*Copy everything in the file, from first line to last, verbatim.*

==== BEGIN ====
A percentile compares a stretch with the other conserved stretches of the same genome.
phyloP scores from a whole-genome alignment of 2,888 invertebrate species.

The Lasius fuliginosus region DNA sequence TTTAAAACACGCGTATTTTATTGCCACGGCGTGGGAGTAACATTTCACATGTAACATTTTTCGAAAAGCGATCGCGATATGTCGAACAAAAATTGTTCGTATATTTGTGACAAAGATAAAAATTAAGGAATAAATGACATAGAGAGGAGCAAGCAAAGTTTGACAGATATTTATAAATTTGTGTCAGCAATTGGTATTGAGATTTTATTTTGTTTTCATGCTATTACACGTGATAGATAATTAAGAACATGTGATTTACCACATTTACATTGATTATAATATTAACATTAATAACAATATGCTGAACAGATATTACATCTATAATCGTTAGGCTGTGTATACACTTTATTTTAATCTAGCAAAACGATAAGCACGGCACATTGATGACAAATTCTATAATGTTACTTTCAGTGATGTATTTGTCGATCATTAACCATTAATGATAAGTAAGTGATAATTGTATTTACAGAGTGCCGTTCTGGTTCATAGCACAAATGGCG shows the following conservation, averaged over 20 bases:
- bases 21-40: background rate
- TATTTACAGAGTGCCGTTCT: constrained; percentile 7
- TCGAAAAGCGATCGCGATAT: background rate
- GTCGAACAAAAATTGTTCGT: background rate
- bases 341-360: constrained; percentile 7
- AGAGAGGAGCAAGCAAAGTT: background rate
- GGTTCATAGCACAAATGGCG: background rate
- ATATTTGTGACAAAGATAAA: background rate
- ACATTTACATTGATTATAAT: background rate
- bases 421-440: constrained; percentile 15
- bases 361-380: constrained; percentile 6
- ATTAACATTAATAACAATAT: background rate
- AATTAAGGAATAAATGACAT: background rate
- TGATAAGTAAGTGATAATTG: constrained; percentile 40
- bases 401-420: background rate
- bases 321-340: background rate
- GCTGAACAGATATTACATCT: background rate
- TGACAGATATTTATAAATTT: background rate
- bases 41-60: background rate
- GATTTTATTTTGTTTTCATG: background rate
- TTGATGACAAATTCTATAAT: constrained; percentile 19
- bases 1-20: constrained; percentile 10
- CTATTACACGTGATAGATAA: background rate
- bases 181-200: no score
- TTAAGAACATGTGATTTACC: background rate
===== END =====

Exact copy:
A percentile compares a stretch with the other conserved stretches of the same genome.
phyloP scores from a whole-genome alignment of 2,888 invertebrate species.

The Lasius fuliginosus region DNA sequence TTTAAAACACGCGTATTTTATTGCCACGGCGTGGGAGTAACATTTCACATGTAACATTTTTCGAAAAGCGATCGCGATATGTCGAACAAAAATTGTTCGTATATTTGTGACAAAGATAAAAATTAAGGAATAAATGACATAGAGAGGAGCAAGCAAAGTTTGACAGATATTTATAAATTTGTGTCAGCAATTGGTATTGAGATTTTATTTTGTTTTCATGCTATTACACGTGATAGATAATTAAGAACATGTGATTTACCACATTTACATTGATTATAATATTAACATTAATAACAATATGCTGAACAGATATTACATCTATAATCGTTAGGCTGTGTATACACTTTATTTTAATCTAGCAAAACGATAAGCACGGCACATTGATGACAAATTCTATAATGTTACTTTCAGTGATGTATTTGTCGATCATTAACCATTAATGATAAGTAAGTGATAATTGTATTTACAGAGTGCCGTTCTGGTTCATAGCACAAATGGCG shows the following conservation, averaged over 20 bases:
- bases 21-40: background rate
- TATTTACAGAGTGCCGTTCT: constrained; percentile 7
- TCGAAAAGCGATCGCGATAT: background rate
- GTCGAACAAAAATTGTTCGT: background rate
- bases 341-360: constrained; percentile 7
- AGAGAGGAGCAAGCAAAGTT: background rate
- GGTTCATAGCACAAATGGCG: background rate
- ATATTTGTGACAAAGATAAA: background rate
- ACATTTACATTGATTATAAT: background rate
- bases 421-440: constrained; percentile 15
- bases 361-380: constrained; percentile 6
- ATTAACATTAATAACAATAT: background rate
- AATTAAGGAATAAATGACAT: background rate
- TGATAAGTAAGTGATAATTG: constrained; percentile 40
- bases 401-420: background rate
- bases 321-340: background rate
- GCTGAACAGATATTACATCT: background rate
- TGACAGATATTTATAAATTT: background rate
- bases 41-60: background rate
- GATTTTATTTTGTTTTCATG: background rate
- TTGATGACAAATTCTATAAT: constrained; percentile 19
- bases 1-20: constrained; percentile 10
- CTATTACACGTGATAGATAA: background rate
- bases 181-200: no score
- TTAAGAACATGTGATTTACC: background rate